Sunday, November 27, 2005

Deforestation and its discontents

A rather disturbing trend has started to emerge of late. Professors who teach a course repetitively become so proficient in that subject that they believe that text books would just flow out of them. So, they spend a lot of time (putting research on the back-burner) on their masterpiece. After years of toil they come up with a book, and spring it on their unsuspecting students in class.

Now, here comes the sad part. They work their heart out for their book, they spend a lot of midnight oil and portable hard disks on it. They treat their manuscript like their child. And they refer to it extensively in class. As a matter of fact, once they’ve written the book, they just stop preparing for class and just copy what the book contains onto the board. If you challenge them, they are very likely to say, “Don’t talk to me like that! I wrote the book on Mechanics!”

The sad part with professors who write the books is that

  1. Their exams become very predictable. Problems very similar to those on the last few pages of the book have this uncanny tendency of ending up on the exam question paper. This means that the average student (the unromantic meticulous grade-craving low life that we all associate the term student with) follows the path of least effort: works out only the problems behind the textbook.

  1. In my opinion, course work is all about referring the different textbooks and comparing ideas. But when the teacher imposes his (or her) book on the student, the necessity to research just dies.

  1. Often the books would not have been published. Which means, the students become guinea pigs. The professor just says “Refer to Section 12.3”. And the student has to labour through the section (provided as “lecture notes”) in a .pdf format. Needless to say, it’s filled with typos. And when there’s typos in differential equations, confusion furthers its foray into the life of the unfortunate student.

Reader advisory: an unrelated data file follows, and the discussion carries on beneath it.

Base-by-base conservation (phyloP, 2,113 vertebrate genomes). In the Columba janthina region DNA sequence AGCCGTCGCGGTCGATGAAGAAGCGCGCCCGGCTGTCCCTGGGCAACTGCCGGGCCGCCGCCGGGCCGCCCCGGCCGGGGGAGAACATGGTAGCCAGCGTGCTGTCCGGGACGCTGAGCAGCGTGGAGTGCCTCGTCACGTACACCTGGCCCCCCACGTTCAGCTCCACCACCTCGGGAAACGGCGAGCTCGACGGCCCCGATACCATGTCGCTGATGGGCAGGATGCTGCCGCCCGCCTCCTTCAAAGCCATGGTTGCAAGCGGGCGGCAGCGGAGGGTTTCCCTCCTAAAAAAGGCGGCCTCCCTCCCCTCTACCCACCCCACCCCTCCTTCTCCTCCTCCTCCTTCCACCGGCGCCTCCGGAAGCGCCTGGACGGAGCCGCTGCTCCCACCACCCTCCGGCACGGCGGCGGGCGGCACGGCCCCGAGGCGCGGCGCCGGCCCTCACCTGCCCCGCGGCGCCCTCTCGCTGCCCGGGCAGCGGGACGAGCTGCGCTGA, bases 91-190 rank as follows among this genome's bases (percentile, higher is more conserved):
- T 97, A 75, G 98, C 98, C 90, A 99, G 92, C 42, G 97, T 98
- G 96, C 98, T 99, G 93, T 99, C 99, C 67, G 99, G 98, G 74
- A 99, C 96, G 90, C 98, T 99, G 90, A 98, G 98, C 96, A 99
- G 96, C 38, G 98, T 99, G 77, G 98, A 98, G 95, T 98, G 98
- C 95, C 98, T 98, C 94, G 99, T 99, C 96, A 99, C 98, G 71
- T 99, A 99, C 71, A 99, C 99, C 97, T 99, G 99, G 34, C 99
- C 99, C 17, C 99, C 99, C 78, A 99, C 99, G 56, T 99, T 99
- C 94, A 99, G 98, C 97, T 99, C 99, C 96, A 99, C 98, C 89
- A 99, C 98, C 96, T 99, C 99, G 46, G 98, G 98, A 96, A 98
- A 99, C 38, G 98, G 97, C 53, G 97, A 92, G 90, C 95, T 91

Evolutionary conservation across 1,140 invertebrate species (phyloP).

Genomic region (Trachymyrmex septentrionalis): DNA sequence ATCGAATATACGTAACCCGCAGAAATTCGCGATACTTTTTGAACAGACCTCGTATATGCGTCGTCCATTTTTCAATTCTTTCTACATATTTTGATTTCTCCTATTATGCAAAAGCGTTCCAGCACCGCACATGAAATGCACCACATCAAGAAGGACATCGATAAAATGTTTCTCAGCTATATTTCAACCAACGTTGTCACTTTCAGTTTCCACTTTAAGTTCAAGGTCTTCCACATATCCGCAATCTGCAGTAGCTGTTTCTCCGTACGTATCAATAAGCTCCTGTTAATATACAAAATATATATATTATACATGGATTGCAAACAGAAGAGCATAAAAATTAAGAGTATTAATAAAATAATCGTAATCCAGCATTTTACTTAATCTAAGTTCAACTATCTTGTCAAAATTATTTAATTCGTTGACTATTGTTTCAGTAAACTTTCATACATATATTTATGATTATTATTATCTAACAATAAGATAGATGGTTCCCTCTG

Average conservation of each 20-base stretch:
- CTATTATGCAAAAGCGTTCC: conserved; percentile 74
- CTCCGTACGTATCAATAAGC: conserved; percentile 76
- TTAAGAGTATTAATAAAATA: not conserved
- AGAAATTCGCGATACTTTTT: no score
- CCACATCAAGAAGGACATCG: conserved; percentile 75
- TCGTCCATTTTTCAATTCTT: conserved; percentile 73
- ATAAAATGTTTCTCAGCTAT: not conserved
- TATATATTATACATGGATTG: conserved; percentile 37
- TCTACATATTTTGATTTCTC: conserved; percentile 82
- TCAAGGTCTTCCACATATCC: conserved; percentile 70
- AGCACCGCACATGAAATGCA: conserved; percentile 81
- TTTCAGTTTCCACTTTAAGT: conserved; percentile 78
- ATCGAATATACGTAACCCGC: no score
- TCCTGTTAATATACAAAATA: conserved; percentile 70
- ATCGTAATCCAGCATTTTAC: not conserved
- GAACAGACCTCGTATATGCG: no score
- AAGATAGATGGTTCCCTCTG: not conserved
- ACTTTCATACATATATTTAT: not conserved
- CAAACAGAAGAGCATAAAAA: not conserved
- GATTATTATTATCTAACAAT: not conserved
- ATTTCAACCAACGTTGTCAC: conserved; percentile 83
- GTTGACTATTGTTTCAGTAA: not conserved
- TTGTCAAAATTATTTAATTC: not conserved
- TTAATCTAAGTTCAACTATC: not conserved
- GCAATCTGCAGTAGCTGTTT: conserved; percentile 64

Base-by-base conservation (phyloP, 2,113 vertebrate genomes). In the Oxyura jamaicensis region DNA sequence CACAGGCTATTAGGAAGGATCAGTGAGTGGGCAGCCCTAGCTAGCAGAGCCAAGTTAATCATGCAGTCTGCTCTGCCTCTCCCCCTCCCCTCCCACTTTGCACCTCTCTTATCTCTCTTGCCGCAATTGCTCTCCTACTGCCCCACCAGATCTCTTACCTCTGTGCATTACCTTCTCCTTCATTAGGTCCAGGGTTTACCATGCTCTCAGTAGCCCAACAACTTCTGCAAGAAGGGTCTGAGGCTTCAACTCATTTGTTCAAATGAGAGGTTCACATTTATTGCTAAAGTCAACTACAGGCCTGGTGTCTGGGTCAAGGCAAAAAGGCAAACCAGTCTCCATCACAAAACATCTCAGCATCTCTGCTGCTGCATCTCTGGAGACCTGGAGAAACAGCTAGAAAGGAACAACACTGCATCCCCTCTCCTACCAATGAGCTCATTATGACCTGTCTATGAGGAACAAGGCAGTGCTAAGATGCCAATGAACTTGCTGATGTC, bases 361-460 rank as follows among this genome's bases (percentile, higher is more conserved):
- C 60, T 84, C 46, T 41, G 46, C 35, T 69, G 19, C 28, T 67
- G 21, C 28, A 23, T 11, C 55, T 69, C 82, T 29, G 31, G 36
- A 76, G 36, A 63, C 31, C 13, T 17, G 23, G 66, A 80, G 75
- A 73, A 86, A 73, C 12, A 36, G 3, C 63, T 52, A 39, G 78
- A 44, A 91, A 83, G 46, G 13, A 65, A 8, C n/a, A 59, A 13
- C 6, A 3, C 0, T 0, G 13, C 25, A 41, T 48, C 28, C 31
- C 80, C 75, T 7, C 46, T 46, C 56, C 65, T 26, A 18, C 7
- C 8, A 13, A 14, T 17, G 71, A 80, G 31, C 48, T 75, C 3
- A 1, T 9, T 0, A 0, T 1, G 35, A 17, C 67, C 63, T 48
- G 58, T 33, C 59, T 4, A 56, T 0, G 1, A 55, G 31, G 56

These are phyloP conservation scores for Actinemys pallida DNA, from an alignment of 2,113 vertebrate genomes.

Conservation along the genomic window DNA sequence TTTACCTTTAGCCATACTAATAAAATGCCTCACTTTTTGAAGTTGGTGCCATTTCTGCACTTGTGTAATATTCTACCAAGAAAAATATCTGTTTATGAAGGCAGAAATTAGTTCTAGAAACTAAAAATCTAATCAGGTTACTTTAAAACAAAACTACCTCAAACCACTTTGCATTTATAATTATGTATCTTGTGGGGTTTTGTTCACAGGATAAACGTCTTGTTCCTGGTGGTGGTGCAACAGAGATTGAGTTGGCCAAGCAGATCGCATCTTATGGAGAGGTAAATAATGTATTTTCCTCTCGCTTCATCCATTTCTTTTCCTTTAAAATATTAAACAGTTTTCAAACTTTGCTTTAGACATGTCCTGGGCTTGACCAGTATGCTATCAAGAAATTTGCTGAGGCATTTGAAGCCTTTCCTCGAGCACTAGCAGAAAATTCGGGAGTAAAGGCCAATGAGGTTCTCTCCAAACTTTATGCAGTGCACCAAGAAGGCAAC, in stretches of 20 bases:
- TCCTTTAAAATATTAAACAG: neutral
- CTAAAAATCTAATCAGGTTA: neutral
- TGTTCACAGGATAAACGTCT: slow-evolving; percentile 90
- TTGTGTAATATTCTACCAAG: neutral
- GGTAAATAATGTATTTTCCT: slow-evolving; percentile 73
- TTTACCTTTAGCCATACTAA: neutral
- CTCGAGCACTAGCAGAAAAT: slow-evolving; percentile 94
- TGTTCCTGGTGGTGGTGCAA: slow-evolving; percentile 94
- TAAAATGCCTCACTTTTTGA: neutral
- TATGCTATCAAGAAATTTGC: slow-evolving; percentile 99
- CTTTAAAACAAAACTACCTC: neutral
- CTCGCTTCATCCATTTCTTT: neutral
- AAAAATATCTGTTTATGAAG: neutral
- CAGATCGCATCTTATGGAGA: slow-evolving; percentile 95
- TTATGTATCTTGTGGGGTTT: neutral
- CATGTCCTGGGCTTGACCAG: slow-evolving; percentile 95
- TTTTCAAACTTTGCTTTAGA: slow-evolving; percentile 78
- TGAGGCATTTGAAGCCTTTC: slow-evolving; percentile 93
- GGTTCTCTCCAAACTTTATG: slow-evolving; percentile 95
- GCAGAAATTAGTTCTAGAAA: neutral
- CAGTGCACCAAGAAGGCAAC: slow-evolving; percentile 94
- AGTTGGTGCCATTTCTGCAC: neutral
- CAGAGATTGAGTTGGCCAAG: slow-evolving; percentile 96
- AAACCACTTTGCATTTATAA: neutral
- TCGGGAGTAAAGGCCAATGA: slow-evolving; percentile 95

At IIT, I can cite a couple of potentially decent courses ruined by textbooks. We did a course on Measurements. The professor used to parrot his book in class. The book, though a very decent treatise, assumed biblical status for the course. Which meant, of course, that it was the be all and end all of everything the course had to do with. And as a result, the exams became one of those recital sessions that we tend to associate Hollywood with. Self, taking a principled (a fancy word for lazy?) stand secured self’s only non-drawing D in this course.

And then there’s Fluid Mechanics. Back at IIT, the person in charge of the course wrote a book.



At any rate, it had pages and some printed characters, which made sense to some optimists. Needless to say the course was ruined – the book was mediocre, the class was worse. And the professor would keep harping about work he did half a century ago. A pity, for Fluid Mechanics, when taught appropriately is a spiritual experience.

I have taken a few years to recover from the ill-effects of that Fluid Mechanics course. I think I am fine now. The FM course here at A&M is fantastic, though the professor in charge of this course has also written a book, proving beyond reasonable doubt that there are exceptions to every rule.

Why deforestation? I must clarify here. The title has been inspired by one Mr. Kartik Srivatsa, who is currently confusing his clients as a Business Analyst with McKinsey&Co in India. He used to use the term “deforestation” as a euphemism for “publishing”. (He viewed the tendency to publish with cynicsm). Apparently, the paper you publish on comes from some rain forest, which has been deforested.

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